Hemlock Versus Cedar Sauna
Saunas are home or garden additions that can help you relax after a long day and add value to the house. Most saunas are made from cedar or hemlock; both will create a sauna that works well. They each, though, have advantages and disadvantages, and most manufacturers recommend using cedar for sauna construction.
Saunas are rooms that give off dry heat, though in some cases they give off a wet heat. They are meant to cause relaxation and sweating, which some people claim has health and detoxification benefits. Saunas usually have benches in them, and the wood you use can help with guests' comfort.
Cedar is more common in sauna construction than hemlock. It is pliable and strong, and, more than likely, it will last longer than hemlock. Cedar is smooth, so it will make sitting on a sauna’s bench more comfortable. It is pleasant to look at, and it is easier to paint if you would like. Cedar will not warp, no matter what it is like outside. Cedar will also hold in heat well, which is ideal for a sauna setting. Cedar has microbial properties, which can help lead to detoxification.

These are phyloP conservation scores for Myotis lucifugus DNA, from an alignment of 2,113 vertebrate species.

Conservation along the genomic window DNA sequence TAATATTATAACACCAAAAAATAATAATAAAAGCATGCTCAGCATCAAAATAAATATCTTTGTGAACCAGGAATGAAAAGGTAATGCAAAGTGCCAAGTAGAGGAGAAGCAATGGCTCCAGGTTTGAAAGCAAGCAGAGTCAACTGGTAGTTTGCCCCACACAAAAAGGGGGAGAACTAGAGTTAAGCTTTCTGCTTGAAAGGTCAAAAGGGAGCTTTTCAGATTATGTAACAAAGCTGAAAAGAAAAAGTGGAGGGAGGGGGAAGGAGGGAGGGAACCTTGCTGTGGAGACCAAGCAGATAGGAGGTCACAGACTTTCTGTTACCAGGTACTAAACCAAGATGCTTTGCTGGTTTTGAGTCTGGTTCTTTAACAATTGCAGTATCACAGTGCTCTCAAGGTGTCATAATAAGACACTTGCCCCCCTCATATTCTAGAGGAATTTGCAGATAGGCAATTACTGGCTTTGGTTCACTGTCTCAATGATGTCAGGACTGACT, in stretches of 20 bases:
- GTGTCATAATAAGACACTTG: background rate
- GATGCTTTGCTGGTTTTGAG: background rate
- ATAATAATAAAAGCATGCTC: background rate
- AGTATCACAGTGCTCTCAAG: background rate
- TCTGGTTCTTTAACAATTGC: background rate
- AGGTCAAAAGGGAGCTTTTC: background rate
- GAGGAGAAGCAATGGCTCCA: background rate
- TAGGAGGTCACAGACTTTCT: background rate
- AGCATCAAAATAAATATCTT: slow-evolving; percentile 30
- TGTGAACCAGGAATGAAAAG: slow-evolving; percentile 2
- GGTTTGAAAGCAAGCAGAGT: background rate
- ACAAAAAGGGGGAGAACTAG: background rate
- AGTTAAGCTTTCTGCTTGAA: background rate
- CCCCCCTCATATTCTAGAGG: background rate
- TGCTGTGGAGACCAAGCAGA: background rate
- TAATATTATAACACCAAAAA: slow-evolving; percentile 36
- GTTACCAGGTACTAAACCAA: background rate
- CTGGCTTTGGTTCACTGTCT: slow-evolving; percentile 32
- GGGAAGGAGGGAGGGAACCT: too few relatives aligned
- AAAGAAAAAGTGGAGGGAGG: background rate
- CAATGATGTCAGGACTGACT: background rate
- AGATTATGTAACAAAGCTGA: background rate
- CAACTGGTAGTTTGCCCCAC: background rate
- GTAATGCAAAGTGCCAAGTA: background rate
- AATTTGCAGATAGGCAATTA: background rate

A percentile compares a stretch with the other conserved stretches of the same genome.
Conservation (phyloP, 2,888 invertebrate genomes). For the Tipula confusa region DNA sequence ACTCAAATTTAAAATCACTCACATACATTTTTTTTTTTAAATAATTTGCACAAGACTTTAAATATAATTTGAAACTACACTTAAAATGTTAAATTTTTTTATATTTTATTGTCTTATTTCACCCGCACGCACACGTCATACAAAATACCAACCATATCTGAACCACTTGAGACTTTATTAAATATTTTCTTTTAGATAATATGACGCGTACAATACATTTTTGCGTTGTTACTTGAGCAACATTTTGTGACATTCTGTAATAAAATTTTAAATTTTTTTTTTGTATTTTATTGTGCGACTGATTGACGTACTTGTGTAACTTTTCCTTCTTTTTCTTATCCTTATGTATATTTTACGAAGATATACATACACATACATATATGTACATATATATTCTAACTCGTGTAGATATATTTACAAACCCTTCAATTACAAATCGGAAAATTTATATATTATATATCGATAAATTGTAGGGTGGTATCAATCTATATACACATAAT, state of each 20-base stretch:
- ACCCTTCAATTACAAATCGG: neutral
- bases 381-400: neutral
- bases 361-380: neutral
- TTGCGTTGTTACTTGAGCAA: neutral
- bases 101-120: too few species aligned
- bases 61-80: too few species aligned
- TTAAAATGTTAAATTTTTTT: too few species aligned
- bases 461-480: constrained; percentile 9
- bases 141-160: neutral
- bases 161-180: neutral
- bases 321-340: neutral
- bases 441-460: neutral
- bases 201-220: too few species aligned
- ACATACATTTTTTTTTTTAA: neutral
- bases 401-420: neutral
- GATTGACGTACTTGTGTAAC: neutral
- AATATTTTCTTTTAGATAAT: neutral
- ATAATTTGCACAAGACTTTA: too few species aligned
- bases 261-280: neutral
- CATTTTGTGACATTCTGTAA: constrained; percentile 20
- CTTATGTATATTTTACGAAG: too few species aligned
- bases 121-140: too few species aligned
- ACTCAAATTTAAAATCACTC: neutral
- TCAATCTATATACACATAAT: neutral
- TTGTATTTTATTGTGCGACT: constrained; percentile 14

Hemlock, on the other hand, is an adequate insulator as well. It is nontoxic and odorless, which appeals to some customers. Hemlock is a stronger wood than cedar, and it resists decay.
Cedar is not as strong as hemlock, and it is also usually more expensive. Hemlock, on the other hand, is known for splintering. This can make sitting on a sauna’s bench uncomfortable. Because it is so hard and has straight wood grains, it might bow or warp in extreme weather conditions; a sauna will go from hot to cool often, and this could cause problems with the hemlock. The sunlight can also warp hemlock. While it is good for a stable or shed, a building like a sauna that changes temperatures frequently might not hold its shape if it is made from hemlock. Hemlock is thick, and it is hard to decorate or paint over. If you do choose to paint over the hemlock, it will take several coats, as hemlock does not take paint evenly.
Hemlock will likely be cheaper than cedar. It will depend, though, on what is most abundant in your area. Also, if you use hemlock, you could have other charges, such as plywood or other woods, to cover up the benches in an attempt to prevent users from getting splinters.